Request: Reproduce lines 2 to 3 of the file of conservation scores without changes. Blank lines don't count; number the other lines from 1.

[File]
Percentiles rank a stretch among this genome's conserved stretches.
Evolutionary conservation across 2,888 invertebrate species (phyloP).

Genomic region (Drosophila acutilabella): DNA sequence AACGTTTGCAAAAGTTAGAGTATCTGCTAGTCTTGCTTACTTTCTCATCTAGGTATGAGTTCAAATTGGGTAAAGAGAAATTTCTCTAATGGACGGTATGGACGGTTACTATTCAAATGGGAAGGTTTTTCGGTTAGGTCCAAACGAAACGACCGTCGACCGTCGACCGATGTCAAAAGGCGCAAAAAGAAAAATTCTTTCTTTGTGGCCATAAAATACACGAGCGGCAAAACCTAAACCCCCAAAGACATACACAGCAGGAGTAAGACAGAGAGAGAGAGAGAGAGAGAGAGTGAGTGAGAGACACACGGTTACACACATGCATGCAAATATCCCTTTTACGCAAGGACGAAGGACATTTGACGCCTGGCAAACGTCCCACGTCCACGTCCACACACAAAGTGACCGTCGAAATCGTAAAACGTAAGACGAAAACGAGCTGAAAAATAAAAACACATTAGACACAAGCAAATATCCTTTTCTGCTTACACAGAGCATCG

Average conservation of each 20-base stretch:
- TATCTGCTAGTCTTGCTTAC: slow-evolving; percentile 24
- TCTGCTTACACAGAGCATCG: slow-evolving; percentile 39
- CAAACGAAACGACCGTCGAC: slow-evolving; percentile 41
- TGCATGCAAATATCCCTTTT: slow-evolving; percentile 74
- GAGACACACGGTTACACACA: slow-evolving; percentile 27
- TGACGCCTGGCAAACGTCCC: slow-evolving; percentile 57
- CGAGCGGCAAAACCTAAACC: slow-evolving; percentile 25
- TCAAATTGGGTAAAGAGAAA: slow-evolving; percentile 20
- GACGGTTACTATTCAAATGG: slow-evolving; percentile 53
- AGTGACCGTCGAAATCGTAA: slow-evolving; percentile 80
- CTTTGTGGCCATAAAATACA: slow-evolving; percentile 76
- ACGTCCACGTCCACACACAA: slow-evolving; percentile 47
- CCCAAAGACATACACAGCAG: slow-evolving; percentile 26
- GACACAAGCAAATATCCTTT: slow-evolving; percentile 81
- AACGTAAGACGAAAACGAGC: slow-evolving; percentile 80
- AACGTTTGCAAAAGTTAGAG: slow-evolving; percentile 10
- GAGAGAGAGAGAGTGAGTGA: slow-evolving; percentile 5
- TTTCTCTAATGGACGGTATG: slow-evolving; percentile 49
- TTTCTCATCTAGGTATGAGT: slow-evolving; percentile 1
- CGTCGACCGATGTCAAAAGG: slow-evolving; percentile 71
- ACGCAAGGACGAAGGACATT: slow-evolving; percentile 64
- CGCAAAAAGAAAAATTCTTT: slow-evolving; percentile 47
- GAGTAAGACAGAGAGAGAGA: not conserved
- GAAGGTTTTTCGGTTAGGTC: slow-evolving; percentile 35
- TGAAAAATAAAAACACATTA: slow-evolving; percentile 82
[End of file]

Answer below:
Evolutionary conservation across 2,888 invertebrate species (phyloP).

Genomic region (Drosophila acutilabella): DNA sequence AACGTTTGCAAAAGTTAGAGTATCTGCTAGTCTTGCTTACTTTCTCATCTAGGTATGAGTTCAAATTGGGTAAAGAGAAATTTCTCTAATGGACGGTATGGACGGTTACTATTCAAATGGGAAGGTTTTTCGGTTAGGTCCAAACGAAACGACCGTCGACCGTCGACCGATGTCAAAAGGCGCAAAAAGAAAAATTCTTTCTTTGTGGCCATAAAATACACGAGCGGCAAAACCTAAACCCCCAAAGACATACACAGCAGGAGTAAGACAGAGAGAGAGAGAGAGAGAGAGAGTGAGTGAGAGACACACGGTTACACACATGCATGCAAATATCCCTTTTACGCAAGGACGAAGGACATTTGACGCCTGGCAAACGTCCCACGTCCACGTCCACACACAAAGTGACCGTCGAAATCGTAAAACGTAAGACGAAAACGAGCTGAAAAATAAAAACACATTAGACACAAGCAAATATCCTTTTCTGCTTACACAGAGCATCG